Why Mediation May Be a Good Idea
Increasingly spouses are choosing to mediate their divorce, rather than litigate. The benefits of mediation include:
- Mediation spares you a lot of stress. Divorce litigation is destructive. Frequently spouses try to “win” their case by making the only spouse look “bad.” This approach leaves spouses with an eternal hatred for the other. The permanent fracture to the family hurts the children and grandchildren.
- Mediation is a less expensive. The average divorce costs $15,000 per spouse and can exceed over $100,000. Whereas the average cost to mediate a divorce is between $3-8000 per spouse.
- Mediation takes less time. If you are unable to reach an agreement with your spouse, then you are heading into contested divorce litigation. It will take a year or more to get a trial date. Further, the more complex that your issues are, the more trial time you will need, and the longer it will take to get a date. Whereas if you are successful with mediation and have a written agreement that resolves all matters arising from your marriage, then it is likely that you can get divorced in less than 8 weeks (about 2 months).
Congratulations if you are choosing mediation, it is a wise decision.
Remember that a mediator will not advise you of your rights…they simply cannot do that.
Preparation is critical to your success during mediation. Here are the top 6 things to remember and prepare for…
- Learn what your rights are. It is imperative that you are aware of the laws regarding the division of financial assets, retirement assets, the family home, investments, personal property, and so forth. You should know what marital property is, and that marital property is subject to division between you and your spouse. Conversely, you should know what property is not marital. You should have a clear understanding about how retirement assets are divided between spouses. You should be aware of the rules regarding the family home if there are minor children.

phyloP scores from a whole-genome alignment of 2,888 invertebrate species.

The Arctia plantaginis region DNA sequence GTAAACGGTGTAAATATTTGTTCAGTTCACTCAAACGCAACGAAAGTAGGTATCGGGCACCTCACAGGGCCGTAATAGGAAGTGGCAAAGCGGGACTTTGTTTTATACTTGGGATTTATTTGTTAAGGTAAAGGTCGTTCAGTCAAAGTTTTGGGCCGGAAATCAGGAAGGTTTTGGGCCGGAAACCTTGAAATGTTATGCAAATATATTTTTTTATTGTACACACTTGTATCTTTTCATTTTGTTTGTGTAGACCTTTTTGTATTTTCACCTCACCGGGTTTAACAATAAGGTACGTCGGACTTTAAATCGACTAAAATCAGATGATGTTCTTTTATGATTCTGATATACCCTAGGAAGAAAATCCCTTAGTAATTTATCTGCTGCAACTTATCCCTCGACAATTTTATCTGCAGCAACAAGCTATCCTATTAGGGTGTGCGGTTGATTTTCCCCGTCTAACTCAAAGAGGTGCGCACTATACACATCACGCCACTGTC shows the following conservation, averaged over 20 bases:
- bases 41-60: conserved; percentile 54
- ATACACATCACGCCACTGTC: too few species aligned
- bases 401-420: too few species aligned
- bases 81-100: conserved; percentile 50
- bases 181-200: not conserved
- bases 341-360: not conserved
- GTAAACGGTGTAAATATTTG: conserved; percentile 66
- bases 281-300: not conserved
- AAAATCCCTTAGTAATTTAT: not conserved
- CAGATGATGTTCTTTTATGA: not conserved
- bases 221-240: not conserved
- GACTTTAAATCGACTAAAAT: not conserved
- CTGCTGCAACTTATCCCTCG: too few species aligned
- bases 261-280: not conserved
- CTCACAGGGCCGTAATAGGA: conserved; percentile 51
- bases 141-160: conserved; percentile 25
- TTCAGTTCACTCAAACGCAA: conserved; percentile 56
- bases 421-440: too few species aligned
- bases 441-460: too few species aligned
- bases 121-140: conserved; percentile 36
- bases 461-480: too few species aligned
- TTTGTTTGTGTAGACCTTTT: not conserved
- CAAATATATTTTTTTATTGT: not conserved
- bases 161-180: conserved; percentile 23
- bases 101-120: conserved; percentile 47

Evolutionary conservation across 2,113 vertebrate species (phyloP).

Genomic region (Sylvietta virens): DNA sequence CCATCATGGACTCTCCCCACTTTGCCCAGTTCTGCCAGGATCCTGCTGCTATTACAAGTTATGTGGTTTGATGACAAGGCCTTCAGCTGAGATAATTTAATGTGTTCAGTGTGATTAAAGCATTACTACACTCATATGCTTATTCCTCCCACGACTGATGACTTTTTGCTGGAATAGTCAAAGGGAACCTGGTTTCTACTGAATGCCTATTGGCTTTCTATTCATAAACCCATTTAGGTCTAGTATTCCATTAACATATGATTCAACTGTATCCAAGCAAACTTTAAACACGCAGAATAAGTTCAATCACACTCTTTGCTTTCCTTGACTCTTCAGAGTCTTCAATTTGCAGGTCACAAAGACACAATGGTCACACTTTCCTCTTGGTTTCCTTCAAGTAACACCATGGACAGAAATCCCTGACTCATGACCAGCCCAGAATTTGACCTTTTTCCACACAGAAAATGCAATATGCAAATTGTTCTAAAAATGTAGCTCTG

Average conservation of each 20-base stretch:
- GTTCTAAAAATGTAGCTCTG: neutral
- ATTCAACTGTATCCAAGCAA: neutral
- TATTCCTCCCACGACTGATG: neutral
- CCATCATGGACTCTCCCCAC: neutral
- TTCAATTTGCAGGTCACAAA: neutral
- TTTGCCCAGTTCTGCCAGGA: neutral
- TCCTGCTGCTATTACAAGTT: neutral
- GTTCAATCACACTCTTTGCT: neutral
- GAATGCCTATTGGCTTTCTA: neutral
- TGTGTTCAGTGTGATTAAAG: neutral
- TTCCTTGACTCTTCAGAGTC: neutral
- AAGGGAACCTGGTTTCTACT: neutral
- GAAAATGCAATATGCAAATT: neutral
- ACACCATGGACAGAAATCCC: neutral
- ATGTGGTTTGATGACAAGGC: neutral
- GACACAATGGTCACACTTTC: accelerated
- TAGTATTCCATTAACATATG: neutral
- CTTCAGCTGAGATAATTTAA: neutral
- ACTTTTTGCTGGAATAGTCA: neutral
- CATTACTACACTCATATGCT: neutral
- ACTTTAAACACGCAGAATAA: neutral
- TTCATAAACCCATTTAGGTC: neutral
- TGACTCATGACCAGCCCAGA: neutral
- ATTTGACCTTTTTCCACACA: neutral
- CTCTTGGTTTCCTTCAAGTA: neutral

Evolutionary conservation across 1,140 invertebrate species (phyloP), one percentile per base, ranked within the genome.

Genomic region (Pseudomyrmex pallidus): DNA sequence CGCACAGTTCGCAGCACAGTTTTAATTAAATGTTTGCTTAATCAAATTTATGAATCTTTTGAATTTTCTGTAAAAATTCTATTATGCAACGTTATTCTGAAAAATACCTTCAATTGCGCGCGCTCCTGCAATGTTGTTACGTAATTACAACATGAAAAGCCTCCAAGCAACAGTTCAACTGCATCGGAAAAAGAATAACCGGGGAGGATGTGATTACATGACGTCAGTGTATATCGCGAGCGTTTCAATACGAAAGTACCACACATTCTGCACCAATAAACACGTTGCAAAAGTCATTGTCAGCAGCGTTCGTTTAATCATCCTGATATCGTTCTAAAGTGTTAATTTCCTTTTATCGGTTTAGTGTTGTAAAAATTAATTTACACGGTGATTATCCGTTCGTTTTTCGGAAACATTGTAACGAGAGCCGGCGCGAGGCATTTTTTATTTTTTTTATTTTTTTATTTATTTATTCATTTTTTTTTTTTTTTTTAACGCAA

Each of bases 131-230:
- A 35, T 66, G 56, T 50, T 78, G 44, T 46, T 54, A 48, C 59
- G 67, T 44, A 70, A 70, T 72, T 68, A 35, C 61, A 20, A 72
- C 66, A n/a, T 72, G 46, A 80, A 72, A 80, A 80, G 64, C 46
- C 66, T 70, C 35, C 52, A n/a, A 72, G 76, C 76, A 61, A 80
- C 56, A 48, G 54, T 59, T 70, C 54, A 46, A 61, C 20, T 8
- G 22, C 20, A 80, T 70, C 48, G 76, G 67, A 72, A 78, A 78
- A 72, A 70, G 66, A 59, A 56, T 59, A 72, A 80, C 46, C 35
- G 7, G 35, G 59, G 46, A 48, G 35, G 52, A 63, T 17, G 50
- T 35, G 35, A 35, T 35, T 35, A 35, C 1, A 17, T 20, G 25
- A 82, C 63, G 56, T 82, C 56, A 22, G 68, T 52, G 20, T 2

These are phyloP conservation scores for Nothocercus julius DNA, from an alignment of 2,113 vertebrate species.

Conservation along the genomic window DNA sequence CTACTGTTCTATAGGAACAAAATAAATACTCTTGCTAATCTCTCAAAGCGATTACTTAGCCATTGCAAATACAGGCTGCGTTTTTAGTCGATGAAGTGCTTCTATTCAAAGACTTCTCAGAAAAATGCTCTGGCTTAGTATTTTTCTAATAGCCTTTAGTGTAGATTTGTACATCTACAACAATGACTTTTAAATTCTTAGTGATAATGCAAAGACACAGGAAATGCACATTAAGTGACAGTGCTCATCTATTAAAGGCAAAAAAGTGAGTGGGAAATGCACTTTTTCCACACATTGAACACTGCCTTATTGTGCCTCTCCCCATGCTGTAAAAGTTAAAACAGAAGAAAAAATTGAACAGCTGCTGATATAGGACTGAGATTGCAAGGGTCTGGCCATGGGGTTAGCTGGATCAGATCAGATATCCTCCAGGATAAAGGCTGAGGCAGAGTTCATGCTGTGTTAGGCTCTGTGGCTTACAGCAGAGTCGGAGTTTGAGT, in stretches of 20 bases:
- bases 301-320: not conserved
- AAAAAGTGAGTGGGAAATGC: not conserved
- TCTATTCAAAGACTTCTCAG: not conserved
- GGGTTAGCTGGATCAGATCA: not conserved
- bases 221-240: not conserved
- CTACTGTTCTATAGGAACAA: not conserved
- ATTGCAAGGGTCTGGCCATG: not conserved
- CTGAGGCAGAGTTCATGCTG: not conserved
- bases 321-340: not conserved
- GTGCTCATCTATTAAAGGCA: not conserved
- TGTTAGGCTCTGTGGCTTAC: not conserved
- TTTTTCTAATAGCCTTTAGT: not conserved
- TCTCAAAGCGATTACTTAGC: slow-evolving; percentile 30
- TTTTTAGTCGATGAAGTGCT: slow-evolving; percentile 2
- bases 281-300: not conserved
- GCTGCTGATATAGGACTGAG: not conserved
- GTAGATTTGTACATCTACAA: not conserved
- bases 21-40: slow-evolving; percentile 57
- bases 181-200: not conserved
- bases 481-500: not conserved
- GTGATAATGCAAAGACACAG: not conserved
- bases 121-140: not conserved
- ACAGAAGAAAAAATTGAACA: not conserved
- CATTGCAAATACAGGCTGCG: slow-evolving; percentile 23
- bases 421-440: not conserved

- Be keenly familiar with all the assets owned by you and your spouse and have a general understanding about which assets are marital and which are nonmarital. This data should be put on a spreadsheet and the values should be totaled.
- Just like the assets, the liabilities resulting from the marriage should be identified and listed on a spreadsheet. Liabilities include credit card debts, student loans, other loans, the mortgage and tax liabilities. It is important to know who is legally responsible for these debts, and how debt may affect the division of assets.
- Do you or your spouse own a business? If a business was created during the marriage, then it is critical that the business be valued prior to mediation.
- If one spouse is financially dominant, then alimony may be an issue. Whether you want alimony or are concerned that you may be stuck paying alimony, it is important to be knowledgeable about what a reasonable alimony expectation is, in both amount and duration.
- Child Custody and Support. Issues involving children are the most difficult and expensive issues to resolve. You should be prepared with a schedule detailing who the children will be with on what days, how summer vacation will be handled, and how holidays will be divided or shared. Compromises involving children are the most difficult.
The attorneys at Pare & Associates have more than 50 years of experience in domestic litigation. We routinely prepare clients for mediation with tremendous success. If you are considering divorce and would like to learn about mediation, call us for a consultation.
We can help you decide what approach will be most cost effective for your circumstances. If you have started the mediation process, but have questions about what a fair agreement is, we can still help you evaluate what a fair result would be.